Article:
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Information Warfare in the Trenches : Teaching Cadets the Basics of Information Assurance. Information Assurance Education OR Training: Blurring the Boundaries Aaron J. Ferguson, Ph.D., CISSP National Security Agency Visiting Professor United States Military Academy

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slide1

Information Warfare in the Trenches: Teaching Cadets the Basics

of Information Assurance

Information Assurance Education OR Training: Blurring the Boundaries

Aaron J. Ferguson, Ph.D., CISSP

National Security Agency Visiting Professor

United States Military Academy

Department of Electrical Engineering & Computer Science

aaron.ferguson@usma.edu

definitions
Definitions
  • Education – the act or process of bringing an understanding to an individual.
  • Training – the process or routine of making proficient with specialized instruction and practice.
slide5
Goal
  • Using Bloom’s Taxonomy as a model, provide strategies for using the training standards to build a curriculum that educates—allows the student to take Information Security Professional and Designated Approval Authority knowledge and demonstrate conceptual understanding in multiple contexts.
attributes of information assurance education
Attributes of Information Assurance Education
  • Context Sensitive
  • Dynamic
  • Multidisciplinary
  • Application-Oriented
center of academic excellence in information assurance education
Center of Academic Excellence in Information Assurance Education
  • Provides an excellent Roadmap for Information Assurance Course and Curriculum Development
    • NSTISSI 4011 – Training of INFOSEC Professionals
    • NSTISSI 4012 – Designated Approval Authority
  • Strategies
    • USMA Courses
    • USMACOM Case Study
nstissi 4011 training of infosec professionals
NSTISSI 4011 – Training of INFOSEC Professionals
  • The NSTISSI 4011 establishes the minimum training standard for the training of information systems security professionals in the disciplines of telecommunications and automated information systems security.
what are the infosec professional big ideas
What are the INFOSEC Professional “Big Ideas?”
  • Awareness
    • Sensitivity to the threats and vulnerabilities of national security information systems, and a recognition of the need to protect data, information, and the means of processing them and builds a working knowledge of INFOSEC principles and practices
  • Performance
    • The skill and/or ability to design, execute, or evaluate agency INFOSEC security procedures and practices.
  • Courses
    • CS482 – Information Assurance
      • Cyber Defense Exercise
    • IT460 – Cyber Warfare
    • NSA Coder’s Cup
nstissi 4012 designated approving authority
NSTISSI 4012 – Designated Approving Authority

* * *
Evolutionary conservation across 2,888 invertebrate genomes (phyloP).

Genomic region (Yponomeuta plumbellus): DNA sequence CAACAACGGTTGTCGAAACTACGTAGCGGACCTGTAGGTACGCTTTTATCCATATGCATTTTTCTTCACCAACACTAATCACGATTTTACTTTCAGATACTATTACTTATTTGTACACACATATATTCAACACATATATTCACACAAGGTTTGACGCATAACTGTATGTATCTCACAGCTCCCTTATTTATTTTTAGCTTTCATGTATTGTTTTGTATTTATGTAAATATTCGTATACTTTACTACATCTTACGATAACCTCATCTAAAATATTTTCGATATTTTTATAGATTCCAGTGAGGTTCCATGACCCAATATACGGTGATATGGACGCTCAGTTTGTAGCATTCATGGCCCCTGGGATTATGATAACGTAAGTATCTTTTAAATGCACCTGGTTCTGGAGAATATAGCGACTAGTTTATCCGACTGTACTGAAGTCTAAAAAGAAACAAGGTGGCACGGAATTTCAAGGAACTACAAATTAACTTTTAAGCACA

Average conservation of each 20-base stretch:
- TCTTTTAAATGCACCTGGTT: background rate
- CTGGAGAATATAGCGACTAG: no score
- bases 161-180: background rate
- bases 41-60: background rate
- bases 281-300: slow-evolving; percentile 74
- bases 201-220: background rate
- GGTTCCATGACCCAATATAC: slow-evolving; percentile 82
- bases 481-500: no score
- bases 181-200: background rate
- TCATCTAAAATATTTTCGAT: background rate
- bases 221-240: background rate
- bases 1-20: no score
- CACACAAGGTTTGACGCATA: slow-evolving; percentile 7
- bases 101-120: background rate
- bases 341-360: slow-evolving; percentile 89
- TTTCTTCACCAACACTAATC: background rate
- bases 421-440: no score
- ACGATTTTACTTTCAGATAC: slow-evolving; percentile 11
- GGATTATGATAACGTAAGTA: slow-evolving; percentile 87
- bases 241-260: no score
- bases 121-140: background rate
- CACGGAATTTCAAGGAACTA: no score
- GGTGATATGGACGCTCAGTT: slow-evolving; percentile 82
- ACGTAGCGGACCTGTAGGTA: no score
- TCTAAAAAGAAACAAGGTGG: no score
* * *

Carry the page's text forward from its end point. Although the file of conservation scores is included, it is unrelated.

• The NSTISSI 4012 establishes the minimum course content or standard for the development and implementation of training for Designated Approving Authorities in the disciplines of telecommunications security and information systems (IS) security.
slide12

What are the DAA “Big Ideas?”

  • INFOSEC Functions
  • Legal Liability Issues
  • Policy
  • Threats and Incidents
  • Access
  • Administration
  • COMSEC
slide15

What is a Controlled Interface Device (aka Security Guard)?

Guard

SecurityDomain“A”

SecurityDomain“B”

  • Guard: A device or collection of devices that mediate controlled transfers of information across security boundaries (e.g., between Security Domain “A” and Security Domain “B”).
    • It is “trusted” to allow sharing of data across boundaries (possibly including controlled “read up” and/or “write down”)
    • Part of the “high side” security architecture
    • Enforces a defined security policy
  • Other characteristics: type of data being passed, direction of data flow; human or fully automated review; number of connections; connection protocol (serial; Ethernet)
slide16

Guards Versus Firewalls

  • Guards
    • Generally implemented on trusted platform (often B1 or higher)
    • Connects domains at different levels
    • Opens doors that are normally closed
    • Prevents data leakage
    • Filters data at application level
    • Few services allowed through (e.g., E-mail, messages, file transfer)
    • Often no IP forwarding
    • Performs downgrading
  • Firewalls
    • Not generally implemented on trusted platform
    • Connects domains at same level
    • Closes doors that are normally open
    • Controls network services
    • Filters packets at protocol level; may proxy packets at application level
    • More services allowed through (e.g., file transfer, E-mail, TELNET, HTTP)
    • Some types offer IP forwarding
    • No downgrading required
usmacom case study
USMACOM Case Study
  • Establish secure network communications with coalition partners to provide an immediate Coalition Task Force (CTF) capability.
  • CTF membership is based on trust level—level of trust between the US and country seeking membership in the CTF.
  • The ultimate goal is to protect the SIPRNET, as it is a SECRET-High US only network with connectivity to the National Information Infrastructure. However, information on the SIPRNET must be securely shared with members of the CTF.
  • A Foreign Disclosure Officer on the SIPRNET decides what information gets shared with the CTF.
  • The CTF is classified CTF-SECRET, and the Nation LAN is assumed to be UNCLASSIFIED.
usmacom learning objectives
USMACOM Learning Objectives
  • Demonstrate an understanding of the INFOSEC functions of a DAA.
  • Discuss threats and vulnerabilities.
  • Perform a risk assessment.
  • Explain the DAA’s role in information warfare through the use of Information Security tactics, techniques, and procedures.
usmacom learning objectives19
USMACOM Learning Objectives
  • Describe ways in which connecting to the National Information Infrastructure can create risks to your systems.
  • Discuss the importance of training to the separation of duties required of the DAA.
  • Explain DAA responsibility for preventing unauthorized disclosure of information.